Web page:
“When life offers you a dream so far beyond any of your expectations, it’s not reasonable to grieve when it comes to an end.”
Narrator Bella Swan describes a moment when, facing death at the hands and teeth of a vampire, she feels a wistful longing for the intensely beautiful, if short, time she has spent with a spectacularly charming and talented young man with strange powers who introduced her to a world of wonders that now rears up to kill her. These few seconds sum up the conflict she faces in the story that follows the Preface.
“Sometimes I wondered if I was seeing the same things through my eyes that the rest of the world was seeing through theirs. Maybe there was a glitch in my brain.”
Bella stares in the mirror and finds herself wanting. She’s too pale, withdrawn, and clumsy to be popular or have close friends. She doesn’t yet realize that she reaches unusual conclusions about the world because she thinks and feels more deeply than most people. Bella works hard to others; she believes, though, that it’s unlikely anyone else will bother to understand her.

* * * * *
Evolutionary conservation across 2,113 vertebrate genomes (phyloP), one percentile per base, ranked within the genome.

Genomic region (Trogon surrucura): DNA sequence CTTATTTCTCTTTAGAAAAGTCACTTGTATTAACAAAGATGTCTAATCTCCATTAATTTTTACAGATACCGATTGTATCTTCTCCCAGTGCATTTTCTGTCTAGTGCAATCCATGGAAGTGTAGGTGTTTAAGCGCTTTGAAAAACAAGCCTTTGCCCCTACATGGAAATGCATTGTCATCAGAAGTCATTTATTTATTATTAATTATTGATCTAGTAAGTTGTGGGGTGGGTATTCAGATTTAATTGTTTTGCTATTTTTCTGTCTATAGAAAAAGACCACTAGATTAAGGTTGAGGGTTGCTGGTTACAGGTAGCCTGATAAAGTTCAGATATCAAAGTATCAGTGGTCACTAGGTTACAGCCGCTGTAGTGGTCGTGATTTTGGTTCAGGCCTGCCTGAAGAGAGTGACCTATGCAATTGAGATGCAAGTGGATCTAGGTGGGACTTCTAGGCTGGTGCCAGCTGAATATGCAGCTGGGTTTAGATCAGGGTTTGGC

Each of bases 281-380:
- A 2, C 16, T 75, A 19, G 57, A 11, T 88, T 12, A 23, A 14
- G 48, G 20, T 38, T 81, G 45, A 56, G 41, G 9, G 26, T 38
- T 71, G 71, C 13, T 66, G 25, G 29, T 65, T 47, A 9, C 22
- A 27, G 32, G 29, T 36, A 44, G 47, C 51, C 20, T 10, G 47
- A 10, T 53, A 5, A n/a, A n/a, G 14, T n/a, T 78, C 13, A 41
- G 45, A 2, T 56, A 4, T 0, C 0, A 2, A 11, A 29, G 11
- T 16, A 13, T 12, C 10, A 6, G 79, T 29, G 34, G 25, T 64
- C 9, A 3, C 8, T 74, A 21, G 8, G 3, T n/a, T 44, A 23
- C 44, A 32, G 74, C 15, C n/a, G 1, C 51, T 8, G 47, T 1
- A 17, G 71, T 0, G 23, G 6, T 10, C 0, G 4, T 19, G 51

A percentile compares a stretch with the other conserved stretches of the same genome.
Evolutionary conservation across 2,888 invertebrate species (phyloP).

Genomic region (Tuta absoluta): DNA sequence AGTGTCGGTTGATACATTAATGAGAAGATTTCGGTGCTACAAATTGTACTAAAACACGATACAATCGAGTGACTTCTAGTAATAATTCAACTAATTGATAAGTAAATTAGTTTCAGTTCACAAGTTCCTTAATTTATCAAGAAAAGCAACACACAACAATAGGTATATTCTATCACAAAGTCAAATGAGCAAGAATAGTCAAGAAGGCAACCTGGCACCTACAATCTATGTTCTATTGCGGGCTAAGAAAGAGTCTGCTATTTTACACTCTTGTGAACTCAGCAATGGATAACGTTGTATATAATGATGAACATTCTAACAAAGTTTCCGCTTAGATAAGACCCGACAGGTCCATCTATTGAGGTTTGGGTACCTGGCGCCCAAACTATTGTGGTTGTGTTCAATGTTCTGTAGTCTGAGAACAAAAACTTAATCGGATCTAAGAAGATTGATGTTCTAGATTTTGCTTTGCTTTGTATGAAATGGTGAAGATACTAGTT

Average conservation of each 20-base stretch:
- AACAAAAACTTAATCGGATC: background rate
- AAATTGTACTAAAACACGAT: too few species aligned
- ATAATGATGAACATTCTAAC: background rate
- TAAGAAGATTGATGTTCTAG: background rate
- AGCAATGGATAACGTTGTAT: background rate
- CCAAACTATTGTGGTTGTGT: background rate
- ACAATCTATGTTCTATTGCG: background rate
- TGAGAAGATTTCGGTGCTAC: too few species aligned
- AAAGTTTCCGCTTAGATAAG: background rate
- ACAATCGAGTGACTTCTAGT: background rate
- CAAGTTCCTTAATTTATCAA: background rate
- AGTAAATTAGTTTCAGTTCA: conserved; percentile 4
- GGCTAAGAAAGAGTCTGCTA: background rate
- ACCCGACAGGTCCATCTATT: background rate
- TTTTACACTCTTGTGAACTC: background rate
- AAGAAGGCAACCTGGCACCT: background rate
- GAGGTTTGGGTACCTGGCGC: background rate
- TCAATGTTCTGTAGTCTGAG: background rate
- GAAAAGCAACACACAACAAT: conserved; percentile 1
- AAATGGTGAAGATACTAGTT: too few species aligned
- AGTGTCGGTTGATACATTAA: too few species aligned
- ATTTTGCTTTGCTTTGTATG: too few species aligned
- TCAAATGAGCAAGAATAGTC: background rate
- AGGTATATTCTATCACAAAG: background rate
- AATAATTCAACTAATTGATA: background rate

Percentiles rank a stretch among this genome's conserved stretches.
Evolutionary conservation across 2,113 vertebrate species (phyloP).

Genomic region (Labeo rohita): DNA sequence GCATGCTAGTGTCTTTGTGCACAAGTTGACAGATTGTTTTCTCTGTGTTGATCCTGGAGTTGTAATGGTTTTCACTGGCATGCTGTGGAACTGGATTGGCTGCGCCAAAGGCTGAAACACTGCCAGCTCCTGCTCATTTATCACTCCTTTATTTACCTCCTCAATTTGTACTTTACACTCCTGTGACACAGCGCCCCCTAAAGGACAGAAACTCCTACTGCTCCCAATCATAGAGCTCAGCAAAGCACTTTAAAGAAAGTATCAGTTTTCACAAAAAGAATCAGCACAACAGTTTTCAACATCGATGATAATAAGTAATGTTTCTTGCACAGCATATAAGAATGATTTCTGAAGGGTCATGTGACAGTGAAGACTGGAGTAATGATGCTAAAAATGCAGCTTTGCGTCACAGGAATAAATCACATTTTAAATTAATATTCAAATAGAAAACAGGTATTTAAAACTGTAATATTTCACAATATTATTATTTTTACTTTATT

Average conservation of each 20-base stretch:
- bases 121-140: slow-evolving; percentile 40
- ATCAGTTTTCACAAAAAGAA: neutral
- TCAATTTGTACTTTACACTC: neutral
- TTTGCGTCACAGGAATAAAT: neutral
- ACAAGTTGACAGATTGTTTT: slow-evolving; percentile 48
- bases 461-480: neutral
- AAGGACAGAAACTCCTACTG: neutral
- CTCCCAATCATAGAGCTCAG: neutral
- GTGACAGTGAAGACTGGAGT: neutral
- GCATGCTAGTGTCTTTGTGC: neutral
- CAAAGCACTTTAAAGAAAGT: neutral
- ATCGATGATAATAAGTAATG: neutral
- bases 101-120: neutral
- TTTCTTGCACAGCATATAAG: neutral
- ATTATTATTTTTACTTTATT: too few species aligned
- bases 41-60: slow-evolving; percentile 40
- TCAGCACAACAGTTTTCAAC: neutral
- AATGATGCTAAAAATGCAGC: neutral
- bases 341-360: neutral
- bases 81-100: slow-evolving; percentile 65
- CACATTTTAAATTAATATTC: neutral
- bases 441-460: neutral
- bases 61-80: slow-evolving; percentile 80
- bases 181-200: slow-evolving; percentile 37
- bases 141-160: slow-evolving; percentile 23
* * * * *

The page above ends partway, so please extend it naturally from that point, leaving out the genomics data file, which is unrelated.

“In a lot of ways, living with Charlie was like having my own place, and I found myself reveling in the aloneness instead of being lonely.”
Her father, Charlie, is the perfect housemate for Bella: He’s quiet, keeps a discreet eye on her, but mostly leaves her to herself. This gives Bella wide latitude to pursue her projects in a comfortable solitude appropriate to a bright, alienated teen. Therefore, she can think carefully and creatively about problems that arise in her daily life.